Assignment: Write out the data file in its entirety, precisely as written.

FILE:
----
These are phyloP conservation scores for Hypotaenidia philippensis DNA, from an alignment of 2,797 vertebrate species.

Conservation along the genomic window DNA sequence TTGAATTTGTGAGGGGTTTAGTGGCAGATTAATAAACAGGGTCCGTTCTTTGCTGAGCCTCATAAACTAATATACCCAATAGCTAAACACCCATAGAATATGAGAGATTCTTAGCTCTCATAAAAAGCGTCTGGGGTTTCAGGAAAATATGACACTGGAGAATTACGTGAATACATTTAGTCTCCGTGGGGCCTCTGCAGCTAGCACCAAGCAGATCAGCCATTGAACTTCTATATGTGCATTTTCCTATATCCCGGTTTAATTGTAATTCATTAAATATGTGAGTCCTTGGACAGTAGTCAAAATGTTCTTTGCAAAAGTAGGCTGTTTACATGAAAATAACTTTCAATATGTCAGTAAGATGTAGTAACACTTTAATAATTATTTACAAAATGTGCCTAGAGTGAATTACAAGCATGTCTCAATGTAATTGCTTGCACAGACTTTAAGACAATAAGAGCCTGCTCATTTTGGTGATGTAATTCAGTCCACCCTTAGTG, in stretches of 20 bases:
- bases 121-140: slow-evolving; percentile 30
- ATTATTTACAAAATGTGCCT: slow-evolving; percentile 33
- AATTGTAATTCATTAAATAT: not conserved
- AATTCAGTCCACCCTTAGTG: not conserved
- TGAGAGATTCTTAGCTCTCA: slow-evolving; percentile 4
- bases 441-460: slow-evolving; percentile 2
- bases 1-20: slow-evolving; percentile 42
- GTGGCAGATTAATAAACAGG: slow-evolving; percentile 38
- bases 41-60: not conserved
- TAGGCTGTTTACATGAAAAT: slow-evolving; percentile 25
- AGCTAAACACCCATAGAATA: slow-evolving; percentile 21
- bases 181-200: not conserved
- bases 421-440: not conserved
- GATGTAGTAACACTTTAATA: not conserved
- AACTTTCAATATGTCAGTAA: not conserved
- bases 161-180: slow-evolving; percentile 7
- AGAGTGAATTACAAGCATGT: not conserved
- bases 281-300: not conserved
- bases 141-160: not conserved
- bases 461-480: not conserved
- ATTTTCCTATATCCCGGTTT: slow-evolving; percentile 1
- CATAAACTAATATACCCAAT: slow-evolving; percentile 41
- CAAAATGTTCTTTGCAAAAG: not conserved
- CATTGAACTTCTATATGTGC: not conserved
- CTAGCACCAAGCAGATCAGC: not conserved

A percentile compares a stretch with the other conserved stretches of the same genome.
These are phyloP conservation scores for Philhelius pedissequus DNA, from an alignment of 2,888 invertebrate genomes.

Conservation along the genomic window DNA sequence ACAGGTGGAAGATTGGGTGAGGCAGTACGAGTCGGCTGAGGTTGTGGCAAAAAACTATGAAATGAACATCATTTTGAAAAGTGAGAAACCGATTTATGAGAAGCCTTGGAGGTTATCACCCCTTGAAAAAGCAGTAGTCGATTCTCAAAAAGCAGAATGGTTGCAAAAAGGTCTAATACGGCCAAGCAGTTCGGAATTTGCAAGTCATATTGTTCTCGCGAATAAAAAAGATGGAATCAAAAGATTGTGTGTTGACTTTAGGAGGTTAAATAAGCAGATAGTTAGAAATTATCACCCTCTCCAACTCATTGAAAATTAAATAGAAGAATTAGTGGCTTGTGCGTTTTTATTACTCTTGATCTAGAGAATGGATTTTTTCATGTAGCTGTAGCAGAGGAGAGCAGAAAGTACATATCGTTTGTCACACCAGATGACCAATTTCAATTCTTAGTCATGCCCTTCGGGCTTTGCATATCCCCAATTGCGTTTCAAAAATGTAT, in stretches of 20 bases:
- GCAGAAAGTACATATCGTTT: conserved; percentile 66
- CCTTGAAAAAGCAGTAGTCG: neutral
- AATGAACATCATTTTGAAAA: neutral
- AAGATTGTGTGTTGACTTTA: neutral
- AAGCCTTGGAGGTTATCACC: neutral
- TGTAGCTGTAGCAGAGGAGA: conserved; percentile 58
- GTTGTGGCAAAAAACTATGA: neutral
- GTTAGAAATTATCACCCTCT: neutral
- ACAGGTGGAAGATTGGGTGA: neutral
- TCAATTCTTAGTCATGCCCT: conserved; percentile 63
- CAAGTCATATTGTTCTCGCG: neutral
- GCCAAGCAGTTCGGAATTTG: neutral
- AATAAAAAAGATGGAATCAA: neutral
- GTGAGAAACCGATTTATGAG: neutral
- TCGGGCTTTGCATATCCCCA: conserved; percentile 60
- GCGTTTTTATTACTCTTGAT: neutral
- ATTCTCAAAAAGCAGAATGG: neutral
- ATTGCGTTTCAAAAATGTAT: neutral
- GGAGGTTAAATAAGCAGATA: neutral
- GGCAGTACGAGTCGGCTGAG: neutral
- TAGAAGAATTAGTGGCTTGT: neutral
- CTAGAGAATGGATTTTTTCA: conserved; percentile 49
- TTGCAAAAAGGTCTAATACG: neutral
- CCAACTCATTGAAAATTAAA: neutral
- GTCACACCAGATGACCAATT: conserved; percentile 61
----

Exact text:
These are phyloP conservation scores for Hypotaenidia philippensis DNA, from an alignment of 2,797 vertebrate species.

Conservation along the genomic window DNA sequence TTGAATTTGTGAGGGGTTTAGTGGCAGATTAATAAACAGGGTCCGTTCTTTGCTGAGCCTCATAAACTAATATACCCAATAGCTAAACACCCATAGAATATGAGAGATTCTTAGCTCTCATAAAAAGCGTCTGGGGTTTCAGGAAAATATGACACTGGAGAATTACGTGAATACATTTAGTCTCCGTGGGGCCTCTGCAGCTAGCACCAAGCAGATCAGCCATTGAACTTCTATATGTGCATTTTCCTATATCCCGGTTTAATTGTAATTCATTAAATATGTGAGTCCTTGGACAGTAGTCAAAATGTTCTTTGCAAAAGTAGGCTGTTTACATGAAAATAACTTTCAATATGTCAGTAAGATGTAGTAACACTTTAATAATTATTTACAAAATGTGCCTAGAGTGAATTACAAGCATGTCTCAATGTAATTGCTTGCACAGACTTTAAGACAATAAGAGCCTGCTCATTTTGGTGATGTAATTCAGTCCACCCTTAGTG, in stretches of 20 bases:
- bases 121-140: slow-evolving; percentile 30
- ATTATTTACAAAATGTGCCT: slow-evolving; percentile 33
- AATTGTAATTCATTAAATAT: not conserved
- AATTCAGTCCACCCTTAGTG: not conserved
- TGAGAGATTCTTAGCTCTCA: slow-evolving; percentile 4
- bases 441-460: slow-evolving; percentile 2
- bases 1-20: slow-evolving; percentile 42
- GTGGCAGATTAATAAACAGG: slow-evolving; percentile 38
- bases 41-60: not conserved
- TAGGCTGTTTACATGAAAAT: slow-evolving; percentile 25
- AGCTAAACACCCATAGAATA: slow-evolving; percentile 21
- bases 181-200: not conserved
- bases 421-440: not conserved
- GATGTAGTAACACTTTAATA: not conserved
- AACTTTCAATATGTCAGTAA: not conserved
- bases 161-180: slow-evolving; percentile 7
- AGAGTGAATTACAAGCATGT: not conserved
- bases 281-300: not conserved
- bases 141-160: not conserved
- bases 461-480: not conserved
- ATTTTCCTATATCCCGGTTT: slow-evolving; percentile 1
- CATAAACTAATATACCCAAT: slow-evolving; percentile 41
- CAAAATGTTCTTTGCAAAAG: not conserved
- CATTGAACTTCTATATGTGC: not conserved
- CTAGCACCAAGCAGATCAGC: not conserved

A percentile compares a stretch with the other conserved stretches of the same genome.
These are phyloP conservation scores for Philhelius pedissequus DNA, from an alignment of 2,888 invertebrate genomes.

Conservation along the genomic window DNA sequence ACAGGTGGAAGATTGGGTGAGGCAGTACGAGTCGGCTGAGGTTGTGGCAAAAAACTATGAAATGAACATCATTTTGAAAAGTGAGAAACCGATTTATGAGAAGCCTTGGAGGTTATCACCCCTTGAAAAAGCAGTAGTCGATTCTCAAAAAGCAGAATGGTTGCAAAAAGGTCTAATACGGCCAAGCAGTTCGGAATTTGCAAGTCATATTGTTCTCGCGAATAAAAAAGATGGAATCAAAAGATTGTGTGTTGACTTTAGGAGGTTAAATAAGCAGATAGTTAGAAATTATCACCCTCTCCAACTCATTGAAAATTAAATAGAAGAATTAGTGGCTTGTGCGTTTTTATTACTCTTGATCTAGAGAATGGATTTTTTCATGTAGCTGTAGCAGAGGAGAGCAGAAAGTACATATCGTTTGTCACACCAGATGACCAATTTCAATTCTTAGTCATGCCCTTCGGGCTTTGCATATCCCCAATTGCGTTTCAAAAATGTAT, in stretches of 20 bases:
- GCAGAAAGTACATATCGTTT: conserved; percentile 66
- CCTTGAAAAAGCAGTAGTCG: neutral
- AATGAACATCATTTTGAAAA: neutral
- AAGATTGTGTGTTGACTTTA: neutral
- AAGCCTTGGAGGTTATCACC: neutral
- TGTAGCTGTAGCAGAGGAGA: conserved; percentile 58
- GTTGTGGCAAAAAACTATGA: neutral
- GTTAGAAATTATCACCCTCT: neutral
- ACAGGTGGAAGATTGGGTGA: neutral
- TCAATTCTTAGTCATGCCCT: conserved; percentile 63
- CAAGTCATATTGTTCTCGCG: neutral
- GCCAAGCAGTTCGGAATTTG: neutral
- AATAAAAAAGATGGAATCAA: neutral
- GTGAGAAACCGATTTATGAG: neutral
- TCGGGCTTTGCATATCCCCA: conserved; percentile 60
- GCGTTTTTATTACTCTTGAT: neutral
- ATTCTCAAAAAGCAGAATGG: neutral
- ATTGCGTTTCAAAAATGTAT: neutral
- GGAGGTTAAATAAGCAGATA: neutral
- GGCAGTACGAGTCGGCTGAG: neutral
- TAGAAGAATTAGTGGCTTGT: neutral
- CTAGAGAATGGATTTTTTCA: conserved; percentile 49
- TTGCAAAAAGGTCTAATACG: neutral
- CCAACTCATTGAAAATTAAA: neutral
- GTCACACCAGATGACCAATT: conserved; percentile 61